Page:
03.04.07 Look out for updates on this subject
By Bill Goodwin

Publishing reviews of the government’s IT projects would provoke clashes between departments of state, the information tribunal was told.
  Peter Gershon, the former civil servant responsible for introducing “gateway reviews” of government information-technology programmes, made the claim during testimony defending secrecy for such reports on the identity-cards project. Requests under the freedom of information act (FOIA) for gateway reviews have routinely been refused.
  He was speaking during a four-day hearing before the information tribunal, which must decide whether the government should release gateway reviews into the business case for ID cards. The decision could force the disclosure of all reviews of government IT projects under FOIA.
  Gershon, former chief executive of the office of government commerce (OGC), said that publishing the ID-cards reviews would set a precedent leading to open confrontation between government departments.
  Confidentiality was essential to the success of gateway reviews, he argued, because publication of criticisms in reports would spark a backlash from the department under scrutiny.
  “They will say, 'We will go public and make it clear that we don't agree with the report,’” he said. “The whole department will muster its defences and resources, so it becomes public that we don't agree with it.”
  He said that the government could either be open or have an effective scrutiny process – not both.
  Gateway reviews offered government officials the opportunity to speak candidly and unguardedly, he said, and this trust would be seriously undermined if officials thought that their views could become public.
  The information commissioner, Richard Thomas, who regulates FOIA in the UK, has already ruled that the reports should be disclosed. He argues that there should be no blanket exemption for gateway reviews under FOIA.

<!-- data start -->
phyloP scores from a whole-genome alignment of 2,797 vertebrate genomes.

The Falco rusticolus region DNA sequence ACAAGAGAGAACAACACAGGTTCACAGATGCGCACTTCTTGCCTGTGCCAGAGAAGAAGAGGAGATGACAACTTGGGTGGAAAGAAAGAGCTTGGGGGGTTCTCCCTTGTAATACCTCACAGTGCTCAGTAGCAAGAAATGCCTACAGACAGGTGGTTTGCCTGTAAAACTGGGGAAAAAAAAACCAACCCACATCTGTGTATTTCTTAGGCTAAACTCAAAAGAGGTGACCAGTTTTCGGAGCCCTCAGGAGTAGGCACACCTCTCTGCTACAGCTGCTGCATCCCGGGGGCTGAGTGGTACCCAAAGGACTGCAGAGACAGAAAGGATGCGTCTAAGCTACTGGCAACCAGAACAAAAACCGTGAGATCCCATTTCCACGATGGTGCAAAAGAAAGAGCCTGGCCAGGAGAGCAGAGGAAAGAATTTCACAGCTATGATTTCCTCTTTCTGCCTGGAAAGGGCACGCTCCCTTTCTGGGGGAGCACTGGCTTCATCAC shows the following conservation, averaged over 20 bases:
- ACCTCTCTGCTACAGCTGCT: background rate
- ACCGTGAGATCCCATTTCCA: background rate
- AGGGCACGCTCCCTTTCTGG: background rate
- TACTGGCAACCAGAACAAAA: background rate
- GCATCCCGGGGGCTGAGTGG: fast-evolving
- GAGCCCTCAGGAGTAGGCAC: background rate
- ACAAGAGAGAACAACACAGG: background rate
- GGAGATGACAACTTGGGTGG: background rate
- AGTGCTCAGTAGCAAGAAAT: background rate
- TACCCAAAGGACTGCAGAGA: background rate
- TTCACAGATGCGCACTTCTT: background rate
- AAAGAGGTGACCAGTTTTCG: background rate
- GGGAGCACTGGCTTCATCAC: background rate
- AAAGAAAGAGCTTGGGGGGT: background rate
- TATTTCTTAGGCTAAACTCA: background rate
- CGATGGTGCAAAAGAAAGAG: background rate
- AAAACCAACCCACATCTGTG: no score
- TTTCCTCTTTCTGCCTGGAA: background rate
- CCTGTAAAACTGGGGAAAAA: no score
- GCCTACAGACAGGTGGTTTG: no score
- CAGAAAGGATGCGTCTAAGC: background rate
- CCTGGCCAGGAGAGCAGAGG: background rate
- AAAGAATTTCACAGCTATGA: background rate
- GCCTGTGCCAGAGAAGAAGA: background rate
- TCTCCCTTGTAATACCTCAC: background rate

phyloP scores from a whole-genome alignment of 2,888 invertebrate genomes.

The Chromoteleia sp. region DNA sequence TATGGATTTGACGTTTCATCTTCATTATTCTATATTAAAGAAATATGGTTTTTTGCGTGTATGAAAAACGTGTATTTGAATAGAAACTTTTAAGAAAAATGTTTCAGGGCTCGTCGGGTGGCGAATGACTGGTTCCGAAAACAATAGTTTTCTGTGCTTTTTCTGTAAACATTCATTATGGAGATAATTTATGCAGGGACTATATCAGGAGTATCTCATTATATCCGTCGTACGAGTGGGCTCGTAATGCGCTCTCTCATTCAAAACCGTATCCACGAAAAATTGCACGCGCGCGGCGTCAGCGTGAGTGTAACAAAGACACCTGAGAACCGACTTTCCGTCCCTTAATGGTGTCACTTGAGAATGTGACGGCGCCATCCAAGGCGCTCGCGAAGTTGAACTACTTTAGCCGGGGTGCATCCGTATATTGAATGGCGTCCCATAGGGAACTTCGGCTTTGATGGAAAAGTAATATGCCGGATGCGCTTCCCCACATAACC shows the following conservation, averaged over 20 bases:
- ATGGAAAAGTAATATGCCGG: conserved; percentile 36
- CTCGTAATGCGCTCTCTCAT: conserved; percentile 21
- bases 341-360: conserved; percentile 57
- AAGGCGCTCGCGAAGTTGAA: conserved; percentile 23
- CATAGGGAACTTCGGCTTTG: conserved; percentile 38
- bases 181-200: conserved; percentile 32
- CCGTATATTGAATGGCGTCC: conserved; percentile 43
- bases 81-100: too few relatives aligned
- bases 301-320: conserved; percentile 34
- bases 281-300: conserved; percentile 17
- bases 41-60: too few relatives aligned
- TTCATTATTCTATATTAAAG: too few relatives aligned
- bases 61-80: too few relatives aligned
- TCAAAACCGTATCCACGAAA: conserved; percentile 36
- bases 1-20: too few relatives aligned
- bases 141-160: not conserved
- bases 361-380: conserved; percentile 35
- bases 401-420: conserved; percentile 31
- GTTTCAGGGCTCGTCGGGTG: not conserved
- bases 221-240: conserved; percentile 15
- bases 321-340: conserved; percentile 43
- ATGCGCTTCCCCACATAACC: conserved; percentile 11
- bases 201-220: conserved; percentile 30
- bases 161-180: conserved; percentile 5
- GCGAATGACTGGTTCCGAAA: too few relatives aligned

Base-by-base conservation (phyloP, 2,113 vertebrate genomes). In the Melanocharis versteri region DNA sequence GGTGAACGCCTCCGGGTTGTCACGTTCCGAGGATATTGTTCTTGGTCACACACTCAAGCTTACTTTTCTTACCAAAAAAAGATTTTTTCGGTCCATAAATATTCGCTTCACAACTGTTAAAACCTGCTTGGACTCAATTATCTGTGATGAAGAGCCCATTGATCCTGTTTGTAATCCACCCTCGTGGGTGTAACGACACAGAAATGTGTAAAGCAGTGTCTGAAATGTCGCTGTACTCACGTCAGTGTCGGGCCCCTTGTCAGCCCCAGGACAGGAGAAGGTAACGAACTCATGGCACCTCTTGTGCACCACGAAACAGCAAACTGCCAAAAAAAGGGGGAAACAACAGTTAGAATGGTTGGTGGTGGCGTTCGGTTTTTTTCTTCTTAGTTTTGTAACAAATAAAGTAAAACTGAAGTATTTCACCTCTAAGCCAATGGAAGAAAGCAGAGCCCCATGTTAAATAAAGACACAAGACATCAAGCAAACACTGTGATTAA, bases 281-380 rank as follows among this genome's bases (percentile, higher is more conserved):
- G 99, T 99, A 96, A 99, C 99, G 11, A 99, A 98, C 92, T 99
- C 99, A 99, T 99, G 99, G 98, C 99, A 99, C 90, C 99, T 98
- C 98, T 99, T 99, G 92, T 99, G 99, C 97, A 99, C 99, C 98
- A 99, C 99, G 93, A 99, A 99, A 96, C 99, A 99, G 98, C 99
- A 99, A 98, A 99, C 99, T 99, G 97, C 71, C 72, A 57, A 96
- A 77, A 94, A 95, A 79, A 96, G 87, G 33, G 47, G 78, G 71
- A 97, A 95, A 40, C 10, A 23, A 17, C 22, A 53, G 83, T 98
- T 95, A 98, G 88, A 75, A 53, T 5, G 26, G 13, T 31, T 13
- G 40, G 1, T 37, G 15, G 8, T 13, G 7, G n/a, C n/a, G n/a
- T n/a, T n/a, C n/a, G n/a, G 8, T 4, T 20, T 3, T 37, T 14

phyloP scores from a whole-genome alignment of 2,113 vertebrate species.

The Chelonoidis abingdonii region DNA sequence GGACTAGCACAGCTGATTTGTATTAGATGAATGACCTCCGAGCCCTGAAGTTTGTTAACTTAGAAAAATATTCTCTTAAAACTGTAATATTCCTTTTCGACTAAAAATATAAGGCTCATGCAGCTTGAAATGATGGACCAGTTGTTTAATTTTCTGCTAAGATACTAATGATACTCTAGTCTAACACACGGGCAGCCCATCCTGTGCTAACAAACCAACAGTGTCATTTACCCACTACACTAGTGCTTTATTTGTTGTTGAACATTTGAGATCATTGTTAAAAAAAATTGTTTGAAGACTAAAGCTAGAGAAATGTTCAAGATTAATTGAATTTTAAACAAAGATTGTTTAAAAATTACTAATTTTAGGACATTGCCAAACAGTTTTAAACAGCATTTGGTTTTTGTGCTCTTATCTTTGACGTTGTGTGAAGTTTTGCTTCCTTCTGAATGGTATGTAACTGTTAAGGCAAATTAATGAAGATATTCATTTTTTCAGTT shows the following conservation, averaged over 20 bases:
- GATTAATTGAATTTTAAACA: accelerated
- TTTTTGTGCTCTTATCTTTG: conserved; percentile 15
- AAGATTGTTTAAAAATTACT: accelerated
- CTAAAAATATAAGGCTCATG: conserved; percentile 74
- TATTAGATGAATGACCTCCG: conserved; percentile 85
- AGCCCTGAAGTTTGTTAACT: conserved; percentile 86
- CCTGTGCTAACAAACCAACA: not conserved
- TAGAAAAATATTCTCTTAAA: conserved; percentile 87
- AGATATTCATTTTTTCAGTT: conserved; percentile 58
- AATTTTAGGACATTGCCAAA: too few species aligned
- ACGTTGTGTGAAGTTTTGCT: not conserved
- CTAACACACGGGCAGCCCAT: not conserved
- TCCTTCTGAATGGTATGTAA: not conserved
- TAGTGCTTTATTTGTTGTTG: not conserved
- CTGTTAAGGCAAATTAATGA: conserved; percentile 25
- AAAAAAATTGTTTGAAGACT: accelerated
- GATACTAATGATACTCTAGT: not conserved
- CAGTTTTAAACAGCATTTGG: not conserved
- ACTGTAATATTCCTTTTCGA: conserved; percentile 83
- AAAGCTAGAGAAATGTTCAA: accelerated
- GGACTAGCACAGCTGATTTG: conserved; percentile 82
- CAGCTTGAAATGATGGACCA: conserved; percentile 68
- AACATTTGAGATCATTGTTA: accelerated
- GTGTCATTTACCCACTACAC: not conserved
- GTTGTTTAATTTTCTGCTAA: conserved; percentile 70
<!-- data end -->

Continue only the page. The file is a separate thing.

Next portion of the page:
The OGC is appealing the commissioner’s dec-ision. As reported previously by the FOIA Centre, government lawyers attacked the commissioner for not living in the “real world” after ordering disclosure.
  Tim Pitt Payne, counsel for the commissioner, suggested to the tribunal that civil servants were more likely to be worried about how their comments might affect their careers when managers read them rather than the risk of a report becoming public.
  The tribunal heard that civil servants were already protected by anonymity in gateway reports, because any views included were not attributed to individuals.
  A decision by the tribunal is awaited.

Another version of this article first appeared in Computer Weekly.

FOIA Centre commentary
This case is a stark demonstration of how the culture of government remains one of finding comfort in secrecy. It is one that senior civil servants find hard to transcend. Peter Gershon, a former senior civil servant, exemplifies this.
  The government fears that its departments would argue openly about gateway reviews if they were published. We certainly hope so. Let us let in the light at long last.
  However, long experience of reports into spending by government departments published by the national audit office suggest that the prediction is exaggerated.
  In any event, the government must have noticed by now that its processes for scrutinising IT projects are failing. Huge amounts of tax-payers’ money is being wasted. Lessons are not being learnt properly.
  Gershon claims that we cannot have both effective scrutiny and open government. He is wrong. We can only have effective scrutiny if we have open government.

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